His work in Portland landed him a fellowship with Code for America in 2010, a non-profit dedicated to helping the public sector make better use of technology. As part of the fellowship, he worked with the city of Boston, where saw that many cities were struggling with the same issues he faced in Portland. That gave him the idea for DataCouch, an attempt to make it easy for any government or organization to build their own system along the same lines as PDX API. But he ran into some problems. CouchDB was a full-blown database management system, which was a bit too heavy for what Ogden wanted to do. The project never really took off. The tools he need just weren’t there.

After his year-long fellowship, Ogden took a detour into consumer mobile apps and 3D graphics, but he was haunted by the idea of DataCouch. “The open data thing seemed like the place where I could make a bigger impact,” he says. He started thinking about where things went wrong with his ambitious project, and how he could do things differently if he started over from scratch.

What Dat Is

Ogden’s original inspiration for DataCouch was GitHub, the popular code-hosting and collaboration service. Using GitHub, developers can copy open-source projects so that they can make their own versions, known as forks, and submit those changes for approval by the original developers. He wanted to inspire a similar spirit in data, enabling developers to copy and modify data sets, and submit changes back to the government. But he realized that he was missing a big part of what makes GitHub work: Git itself.



Git is a piece of software originally written by Linux creator Linus Torvalds. It keeps track of code changes and makes it easier to integrate code submissions from outside developers. Ogden realized what developers needed wasn’t a GitHub for data, but a Git for data. And that’s what Dat is.

Instead of CouchDB, Dat relies on a lightweight, open-source data storage system from Google called LevelDB. The rest of the software was written in JavaScript by Ogden and his growing number of collaborators, which enables them to keep things minimal and easily run the software on multiple operating systems, including Windows, Linux and Macintosh OS X.

Dat to the Future

Ogden built a prototype of Dat with funding from the Knight Foundation, a non-profit dedicated mainly to media and journalism initiatives, and is now an employee of the U.S. Open Data Institute. Most of the project’s development is currently funded by the Alfred P. Sloan Foundation, a non-profit founded by the former General Motors CEO to fund scientific education and research.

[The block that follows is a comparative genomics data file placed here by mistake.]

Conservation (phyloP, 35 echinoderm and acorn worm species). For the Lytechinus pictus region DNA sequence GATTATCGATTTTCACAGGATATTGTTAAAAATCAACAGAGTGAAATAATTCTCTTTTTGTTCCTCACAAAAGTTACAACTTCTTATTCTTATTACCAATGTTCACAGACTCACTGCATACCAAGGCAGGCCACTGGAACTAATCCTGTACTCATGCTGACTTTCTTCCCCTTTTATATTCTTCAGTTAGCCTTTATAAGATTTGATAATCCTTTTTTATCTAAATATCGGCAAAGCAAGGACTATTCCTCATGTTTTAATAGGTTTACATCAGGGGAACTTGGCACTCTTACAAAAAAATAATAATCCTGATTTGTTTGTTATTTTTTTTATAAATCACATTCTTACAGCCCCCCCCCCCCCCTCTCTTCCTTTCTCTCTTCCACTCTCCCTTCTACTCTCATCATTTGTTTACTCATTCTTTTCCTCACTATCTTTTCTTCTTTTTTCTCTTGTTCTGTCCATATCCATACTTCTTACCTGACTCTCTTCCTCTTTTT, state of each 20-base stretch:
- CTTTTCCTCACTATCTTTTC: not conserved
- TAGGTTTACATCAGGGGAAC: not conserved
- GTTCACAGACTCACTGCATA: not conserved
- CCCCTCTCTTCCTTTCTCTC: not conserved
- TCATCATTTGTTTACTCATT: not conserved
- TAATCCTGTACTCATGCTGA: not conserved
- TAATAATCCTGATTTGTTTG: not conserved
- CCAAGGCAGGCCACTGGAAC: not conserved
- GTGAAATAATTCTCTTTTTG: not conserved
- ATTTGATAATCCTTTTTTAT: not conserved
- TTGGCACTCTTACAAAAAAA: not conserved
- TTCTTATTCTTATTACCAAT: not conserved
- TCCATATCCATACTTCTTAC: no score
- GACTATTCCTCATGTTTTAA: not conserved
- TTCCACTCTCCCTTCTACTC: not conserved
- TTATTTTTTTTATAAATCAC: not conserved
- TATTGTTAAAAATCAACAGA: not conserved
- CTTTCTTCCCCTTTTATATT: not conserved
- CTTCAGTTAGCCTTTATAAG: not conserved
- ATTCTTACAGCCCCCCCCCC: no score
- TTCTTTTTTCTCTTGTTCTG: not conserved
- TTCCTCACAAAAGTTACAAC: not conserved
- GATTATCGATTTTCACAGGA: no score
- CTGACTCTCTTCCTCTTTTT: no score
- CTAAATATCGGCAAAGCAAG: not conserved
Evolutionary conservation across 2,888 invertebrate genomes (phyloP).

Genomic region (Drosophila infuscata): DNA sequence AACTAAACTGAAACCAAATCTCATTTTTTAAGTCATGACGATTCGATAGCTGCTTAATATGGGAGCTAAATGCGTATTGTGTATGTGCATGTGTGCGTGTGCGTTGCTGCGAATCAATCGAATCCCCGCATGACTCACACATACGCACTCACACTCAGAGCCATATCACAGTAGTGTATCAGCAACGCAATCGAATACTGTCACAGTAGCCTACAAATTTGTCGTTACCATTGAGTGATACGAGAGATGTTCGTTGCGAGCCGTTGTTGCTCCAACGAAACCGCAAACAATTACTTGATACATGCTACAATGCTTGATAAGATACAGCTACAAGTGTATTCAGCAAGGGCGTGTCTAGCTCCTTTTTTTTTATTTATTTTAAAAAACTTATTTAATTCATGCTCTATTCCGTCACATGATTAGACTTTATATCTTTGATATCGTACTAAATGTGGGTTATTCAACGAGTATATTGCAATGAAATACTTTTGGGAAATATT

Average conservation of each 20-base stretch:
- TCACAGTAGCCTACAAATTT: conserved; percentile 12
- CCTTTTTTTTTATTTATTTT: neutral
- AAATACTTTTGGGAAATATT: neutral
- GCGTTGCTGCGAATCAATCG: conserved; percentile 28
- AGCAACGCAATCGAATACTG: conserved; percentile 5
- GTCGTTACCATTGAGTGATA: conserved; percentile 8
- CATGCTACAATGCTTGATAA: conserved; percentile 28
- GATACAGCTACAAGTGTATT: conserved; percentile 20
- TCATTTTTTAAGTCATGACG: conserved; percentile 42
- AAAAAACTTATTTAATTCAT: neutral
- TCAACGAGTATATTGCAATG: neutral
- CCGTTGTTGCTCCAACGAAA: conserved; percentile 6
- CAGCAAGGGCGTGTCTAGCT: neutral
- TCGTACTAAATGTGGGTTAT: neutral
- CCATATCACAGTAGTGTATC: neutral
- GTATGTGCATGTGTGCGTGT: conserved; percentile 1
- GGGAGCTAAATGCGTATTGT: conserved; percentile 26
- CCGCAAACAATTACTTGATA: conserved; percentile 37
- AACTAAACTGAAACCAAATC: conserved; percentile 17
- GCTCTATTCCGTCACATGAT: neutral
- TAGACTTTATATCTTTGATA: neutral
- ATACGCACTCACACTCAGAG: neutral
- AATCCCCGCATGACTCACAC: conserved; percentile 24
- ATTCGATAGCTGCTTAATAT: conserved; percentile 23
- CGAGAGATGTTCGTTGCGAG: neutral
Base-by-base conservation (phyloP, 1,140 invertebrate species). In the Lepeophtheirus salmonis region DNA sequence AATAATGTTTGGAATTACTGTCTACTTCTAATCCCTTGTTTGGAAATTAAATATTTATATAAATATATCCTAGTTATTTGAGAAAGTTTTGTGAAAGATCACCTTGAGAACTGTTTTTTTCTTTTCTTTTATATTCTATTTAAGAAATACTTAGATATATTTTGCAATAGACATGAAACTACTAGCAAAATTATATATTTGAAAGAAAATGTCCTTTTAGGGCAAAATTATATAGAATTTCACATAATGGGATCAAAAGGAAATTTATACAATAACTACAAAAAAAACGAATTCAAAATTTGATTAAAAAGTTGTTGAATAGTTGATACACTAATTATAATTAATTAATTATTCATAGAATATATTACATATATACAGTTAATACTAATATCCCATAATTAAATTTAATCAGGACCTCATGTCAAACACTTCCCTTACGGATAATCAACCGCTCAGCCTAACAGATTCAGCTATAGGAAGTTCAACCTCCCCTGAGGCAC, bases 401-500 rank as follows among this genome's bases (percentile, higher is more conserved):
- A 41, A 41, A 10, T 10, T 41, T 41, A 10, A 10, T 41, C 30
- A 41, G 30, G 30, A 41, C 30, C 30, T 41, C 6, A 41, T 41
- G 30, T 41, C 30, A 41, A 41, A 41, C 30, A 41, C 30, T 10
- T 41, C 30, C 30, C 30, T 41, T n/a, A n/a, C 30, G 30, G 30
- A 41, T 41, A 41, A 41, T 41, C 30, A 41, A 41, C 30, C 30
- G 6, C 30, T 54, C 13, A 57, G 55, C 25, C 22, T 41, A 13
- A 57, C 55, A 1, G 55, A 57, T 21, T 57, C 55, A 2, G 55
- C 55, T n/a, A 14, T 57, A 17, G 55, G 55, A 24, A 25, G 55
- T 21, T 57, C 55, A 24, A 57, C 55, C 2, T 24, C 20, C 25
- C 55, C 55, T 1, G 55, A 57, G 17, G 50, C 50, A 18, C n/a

Although Ogden’s background is in city government, the Dat team is now squarely focused on the needs of scientists. That’s largely because of the Sloan Foundation’s focus. “I don’t come from a scientific background and wasn’t even thinking about science data,” he says. “But they convinced me that I should.” He explains that scientists have to deal with many of the same issues with formats and tracking changes that city governments do. Using Dat, Ogden says, much of this complexity could be abstracted away, at least for some users of the data.

The new round of funding has allowed Ogden to actually hire other developers to help build the tool. But he’s not sure how long it will last. That means he might eventually have to try his hand at running a startup again, but he says it might be possible to just keep raising funds indefinitely.

Of course, Ogden still thinks that Dat will be useful to governments. And he’s not discouraged by how slow going the open data movement has been so far. “We’re not trying to take over the government right away, just put out tools for the early adopters, and create a new generation of open data people,” he says. “It takes a long time.”